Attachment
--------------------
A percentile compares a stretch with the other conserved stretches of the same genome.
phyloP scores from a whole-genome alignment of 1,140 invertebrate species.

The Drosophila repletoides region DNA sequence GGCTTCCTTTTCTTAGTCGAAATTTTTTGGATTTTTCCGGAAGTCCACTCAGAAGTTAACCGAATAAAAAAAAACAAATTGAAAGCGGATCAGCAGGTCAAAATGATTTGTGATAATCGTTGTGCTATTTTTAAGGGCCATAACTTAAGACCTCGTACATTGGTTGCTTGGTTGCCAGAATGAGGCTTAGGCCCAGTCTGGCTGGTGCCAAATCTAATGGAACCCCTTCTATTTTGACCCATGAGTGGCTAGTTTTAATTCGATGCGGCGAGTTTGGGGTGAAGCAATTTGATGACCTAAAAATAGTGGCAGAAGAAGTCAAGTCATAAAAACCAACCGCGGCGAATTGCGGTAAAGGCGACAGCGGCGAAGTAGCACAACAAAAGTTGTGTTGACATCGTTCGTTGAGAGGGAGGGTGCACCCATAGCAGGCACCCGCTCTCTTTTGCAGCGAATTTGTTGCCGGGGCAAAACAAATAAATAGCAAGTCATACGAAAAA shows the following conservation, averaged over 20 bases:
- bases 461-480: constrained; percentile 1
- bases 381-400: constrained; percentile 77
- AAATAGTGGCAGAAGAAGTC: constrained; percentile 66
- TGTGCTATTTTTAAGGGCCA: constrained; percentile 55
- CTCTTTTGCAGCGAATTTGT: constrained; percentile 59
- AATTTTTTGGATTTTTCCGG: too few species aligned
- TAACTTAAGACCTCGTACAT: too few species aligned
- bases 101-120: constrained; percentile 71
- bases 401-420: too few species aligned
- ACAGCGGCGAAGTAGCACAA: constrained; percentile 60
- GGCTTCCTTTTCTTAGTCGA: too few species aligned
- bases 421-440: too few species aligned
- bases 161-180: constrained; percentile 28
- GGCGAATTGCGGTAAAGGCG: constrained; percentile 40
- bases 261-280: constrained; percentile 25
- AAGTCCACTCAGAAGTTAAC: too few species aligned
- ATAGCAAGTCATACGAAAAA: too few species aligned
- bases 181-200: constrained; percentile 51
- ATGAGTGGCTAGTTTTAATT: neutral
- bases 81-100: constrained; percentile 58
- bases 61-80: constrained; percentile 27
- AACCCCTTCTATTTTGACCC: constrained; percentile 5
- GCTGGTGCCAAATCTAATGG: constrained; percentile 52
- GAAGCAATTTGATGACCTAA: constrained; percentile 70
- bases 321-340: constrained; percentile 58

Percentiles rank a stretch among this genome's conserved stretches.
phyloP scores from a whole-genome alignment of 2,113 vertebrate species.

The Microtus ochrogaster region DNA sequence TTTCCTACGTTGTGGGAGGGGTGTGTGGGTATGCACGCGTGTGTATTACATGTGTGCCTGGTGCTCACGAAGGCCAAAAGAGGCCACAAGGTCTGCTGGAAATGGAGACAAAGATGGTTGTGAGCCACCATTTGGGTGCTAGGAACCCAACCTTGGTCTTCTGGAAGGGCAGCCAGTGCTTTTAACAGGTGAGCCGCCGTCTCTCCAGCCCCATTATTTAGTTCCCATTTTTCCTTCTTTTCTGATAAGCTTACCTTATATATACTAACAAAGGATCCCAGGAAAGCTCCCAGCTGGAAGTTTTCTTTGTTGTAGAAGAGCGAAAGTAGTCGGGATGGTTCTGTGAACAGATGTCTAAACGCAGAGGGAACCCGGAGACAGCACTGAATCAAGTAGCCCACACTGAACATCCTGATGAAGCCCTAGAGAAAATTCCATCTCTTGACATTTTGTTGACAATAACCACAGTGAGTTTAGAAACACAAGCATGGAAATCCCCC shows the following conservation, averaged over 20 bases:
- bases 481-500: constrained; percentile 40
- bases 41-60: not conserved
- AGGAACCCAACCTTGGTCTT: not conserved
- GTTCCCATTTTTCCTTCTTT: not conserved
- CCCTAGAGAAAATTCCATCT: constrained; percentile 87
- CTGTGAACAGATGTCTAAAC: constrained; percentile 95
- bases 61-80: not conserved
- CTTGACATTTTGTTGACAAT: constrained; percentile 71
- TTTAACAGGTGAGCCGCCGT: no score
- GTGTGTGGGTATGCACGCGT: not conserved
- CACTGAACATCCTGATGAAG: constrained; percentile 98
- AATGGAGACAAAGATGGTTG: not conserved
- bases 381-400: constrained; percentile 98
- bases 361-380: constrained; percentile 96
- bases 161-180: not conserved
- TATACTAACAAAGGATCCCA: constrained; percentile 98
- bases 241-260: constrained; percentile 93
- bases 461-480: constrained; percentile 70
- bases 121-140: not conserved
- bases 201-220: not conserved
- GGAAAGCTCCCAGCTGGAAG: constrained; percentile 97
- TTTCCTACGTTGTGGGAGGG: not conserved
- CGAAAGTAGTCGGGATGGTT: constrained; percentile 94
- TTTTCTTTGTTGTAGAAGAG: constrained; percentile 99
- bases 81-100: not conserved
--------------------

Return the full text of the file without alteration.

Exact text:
A percentile compares a stretch with the other conserved stretches of the same genome.
phyloP scores from a whole-genome alignment of 1,140 invertebrate species.

The Drosophila repletoides region DNA sequence GGCTTCCTTTTCTTAGTCGAAATTTTTTGGATTTTTCCGGAAGTCCACTCAGAAGTTAACCGAATAAAAAAAAACAAATTGAAAGCGGATCAGCAGGTCAAAATGATTTGTGATAATCGTTGTGCTATTTTTAAGGGCCATAACTTAAGACCTCGTACATTGGTTGCTTGGTTGCCAGAATGAGGCTTAGGCCCAGTCTGGCTGGTGCCAAATCTAATGGAACCCCTTCTATTTTGACCCATGAGTGGCTAGTTTTAATTCGATGCGGCGAGTTTGGGGTGAAGCAATTTGATGACCTAAAAATAGTGGCAGAAGAAGTCAAGTCATAAAAACCAACCGCGGCGAATTGCGGTAAAGGCGACAGCGGCGAAGTAGCACAACAAAAGTTGTGTTGACATCGTTCGTTGAGAGGGAGGGTGCACCCATAGCAGGCACCCGCTCTCTTTTGCAGCGAATTTGTTGCCGGGGCAAAACAAATAAATAGCAAGTCATACGAAAAA shows the following conservation, averaged over 20 bases:
- bases 461-480: constrained; percentile 1
- bases 381-400: constrained; percentile 77
- AAATAGTGGCAGAAGAAGTC: constrained; percentile 66
- TGTGCTATTTTTAAGGGCCA: constrained; percentile 55
- CTCTTTTGCAGCGAATTTGT: constrained; percentile 59
- AATTTTTTGGATTTTTCCGG: too few species aligned
- TAACTTAAGACCTCGTACAT: too few species aligned
- bases 101-120: constrained; percentile 71
- bases 401-420: too few species aligned
- ACAGCGGCGAAGTAGCACAA: constrained; percentile 60
- GGCTTCCTTTTCTTAGTCGA: too few species aligned
- bases 421-440: too few species aligned
- bases 161-180: constrained; percentile 28
- GGCGAATTGCGGTAAAGGCG: constrained; percentile 40
- bases 261-280: constrained; percentile 25
- AAGTCCACTCAGAAGTTAAC: too few species aligned
- ATAGCAAGTCATACGAAAAA: too few species aligned
- bases 181-200: constrained; percentile 51
- ATGAGTGGCTAGTTTTAATT: neutral
- bases 81-100: constrained; percentile 58
- bases 61-80: constrained; percentile 27
- AACCCCTTCTATTTTGACCC: constrained; percentile 5
- GCTGGTGCCAAATCTAATGG: constrained; percentile 52
- GAAGCAATTTGATGACCTAA: constrained; percentile 70
- bases 321-340: constrained; percentile 58

Percentiles rank a stretch among this genome's conserved stretches.
phyloP scores from a whole-genome alignment of 2,113 vertebrate species.

The Microtus ochrogaster region DNA sequence TTTCCTACGTTGTGGGAGGGGTGTGTGGGTATGCACGCGTGTGTATTACATGTGTGCCTGGTGCTCACGAAGGCCAAAAGAGGCCACAAGGTCTGCTGGAAATGGAGACAAAGATGGTTGTGAGCCACCATTTGGGTGCTAGGAACCCAACCTTGGTCTTCTGGAAGGGCAGCCAGTGCTTTTAACAGGTGAGCCGCCGTCTCTCCAGCCCCATTATTTAGTTCCCATTTTTCCTTCTTTTCTGATAAGCTTACCTTATATATACTAACAAAGGATCCCAGGAAAGCTCCCAGCTGGAAGTTTTCTTTGTTGTAGAAGAGCGAAAGTAGTCGGGATGGTTCTGTGAACAGATGTCTAAACGCAGAGGGAACCCGGAGACAGCACTGAATCAAGTAGCCCACACTGAACATCCTGATGAAGCCCTAGAGAAAATTCCATCTCTTGACATTTTGTTGACAATAACCACAGTGAGTTTAGAAACACAAGCATGGAAATCCCCC shows the following conservation, averaged over 20 bases:
- bases 481-500: constrained; percentile 40
- bases 41-60: not conserved
- AGGAACCCAACCTTGGTCTT: not conserved
- GTTCCCATTTTTCCTTCTTT: not conserved
- CCCTAGAGAAAATTCCATCT: constrained; percentile 87
- CTGTGAACAGATGTCTAAAC: constrained; percentile 95
- bases 61-80: not conserved
- CTTGACATTTTGTTGACAAT: constrained; percentile 71
- TTTAACAGGTGAGCCGCCGT: no score
- GTGTGTGGGTATGCACGCGT: not conserved
- CACTGAACATCCTGATGAAG: constrained; percentile 98
- AATGGAGACAAAGATGGTTG: not conserved
- bases 381-400: constrained; percentile 98
- bases 361-380: constrained; percentile 96
- bases 161-180: not conserved
- TATACTAACAAAGGATCCCA: constrained; percentile 98
- bases 241-260: constrained; percentile 93
- bases 461-480: constrained; percentile 70
- bases 121-140: not conserved
- bases 201-220: not conserved
- GGAAAGCTCCCAGCTGGAAG: constrained; percentile 97
- TTTCCTACGTTGTGGGAGGG: not conserved
- CGAAAGTAGTCGGGATGGTT: constrained; percentile 94
- TTTTCTTTGTTGTAGAAGAG: constrained; percentile 99
- bases 81-100: not conserved